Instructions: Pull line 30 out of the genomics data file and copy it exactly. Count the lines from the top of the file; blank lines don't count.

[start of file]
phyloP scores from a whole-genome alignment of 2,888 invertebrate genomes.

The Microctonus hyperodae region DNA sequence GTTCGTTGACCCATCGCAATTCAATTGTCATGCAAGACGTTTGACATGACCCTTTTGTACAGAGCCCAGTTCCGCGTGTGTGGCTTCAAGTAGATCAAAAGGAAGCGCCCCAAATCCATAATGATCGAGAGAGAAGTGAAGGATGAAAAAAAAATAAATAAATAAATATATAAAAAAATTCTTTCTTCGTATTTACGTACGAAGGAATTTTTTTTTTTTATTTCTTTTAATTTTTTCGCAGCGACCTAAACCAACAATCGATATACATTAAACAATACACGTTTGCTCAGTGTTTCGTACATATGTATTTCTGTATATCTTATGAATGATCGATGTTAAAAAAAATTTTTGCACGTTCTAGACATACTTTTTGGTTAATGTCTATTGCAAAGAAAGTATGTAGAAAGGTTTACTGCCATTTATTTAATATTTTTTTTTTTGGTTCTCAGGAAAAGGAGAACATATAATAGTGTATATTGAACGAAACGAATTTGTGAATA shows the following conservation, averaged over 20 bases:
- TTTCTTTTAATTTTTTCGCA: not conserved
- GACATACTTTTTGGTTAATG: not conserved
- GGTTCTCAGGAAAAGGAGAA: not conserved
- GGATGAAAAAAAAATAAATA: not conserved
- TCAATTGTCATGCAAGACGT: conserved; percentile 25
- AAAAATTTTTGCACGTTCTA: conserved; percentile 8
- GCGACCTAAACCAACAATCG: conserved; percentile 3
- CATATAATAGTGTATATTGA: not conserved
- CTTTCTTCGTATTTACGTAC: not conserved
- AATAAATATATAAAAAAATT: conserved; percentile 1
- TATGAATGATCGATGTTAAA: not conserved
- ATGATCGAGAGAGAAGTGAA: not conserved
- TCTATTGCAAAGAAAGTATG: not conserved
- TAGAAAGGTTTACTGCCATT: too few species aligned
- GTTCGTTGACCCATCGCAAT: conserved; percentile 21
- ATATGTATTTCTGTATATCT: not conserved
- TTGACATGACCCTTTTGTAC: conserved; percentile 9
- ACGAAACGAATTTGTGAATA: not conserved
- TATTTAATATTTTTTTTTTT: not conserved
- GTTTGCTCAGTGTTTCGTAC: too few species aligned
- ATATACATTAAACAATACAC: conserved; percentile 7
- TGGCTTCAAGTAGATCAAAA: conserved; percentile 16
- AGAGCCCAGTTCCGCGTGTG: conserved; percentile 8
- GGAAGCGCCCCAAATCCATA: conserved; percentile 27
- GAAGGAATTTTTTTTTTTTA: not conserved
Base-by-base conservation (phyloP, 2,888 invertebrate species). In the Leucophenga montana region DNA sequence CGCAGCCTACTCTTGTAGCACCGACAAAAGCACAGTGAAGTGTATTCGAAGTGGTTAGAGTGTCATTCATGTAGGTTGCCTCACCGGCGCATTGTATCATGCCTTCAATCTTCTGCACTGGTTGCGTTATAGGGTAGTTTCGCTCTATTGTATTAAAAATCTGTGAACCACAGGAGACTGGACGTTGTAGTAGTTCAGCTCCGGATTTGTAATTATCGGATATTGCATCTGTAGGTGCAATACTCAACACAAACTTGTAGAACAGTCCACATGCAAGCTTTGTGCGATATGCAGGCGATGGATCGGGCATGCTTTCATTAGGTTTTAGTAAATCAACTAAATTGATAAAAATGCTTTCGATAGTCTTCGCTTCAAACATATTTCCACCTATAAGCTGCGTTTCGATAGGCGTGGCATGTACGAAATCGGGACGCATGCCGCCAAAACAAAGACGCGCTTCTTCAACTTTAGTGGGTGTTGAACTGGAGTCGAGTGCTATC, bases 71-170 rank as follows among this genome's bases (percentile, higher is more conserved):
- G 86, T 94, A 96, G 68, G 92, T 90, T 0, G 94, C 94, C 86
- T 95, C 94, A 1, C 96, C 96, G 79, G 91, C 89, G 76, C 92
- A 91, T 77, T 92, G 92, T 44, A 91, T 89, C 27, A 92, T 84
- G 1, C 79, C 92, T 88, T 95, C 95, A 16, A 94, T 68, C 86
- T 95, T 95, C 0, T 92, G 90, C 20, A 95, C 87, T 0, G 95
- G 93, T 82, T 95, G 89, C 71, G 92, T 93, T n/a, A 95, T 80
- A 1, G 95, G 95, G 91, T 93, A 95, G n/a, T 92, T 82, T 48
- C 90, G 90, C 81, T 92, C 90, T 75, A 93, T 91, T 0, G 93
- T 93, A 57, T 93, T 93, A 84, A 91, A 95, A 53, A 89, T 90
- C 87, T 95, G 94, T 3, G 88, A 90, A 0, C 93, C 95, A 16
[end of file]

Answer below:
- T 95, C 94, A 1, C 96, C 96, G 79, G 91, C 89, G 76, C 92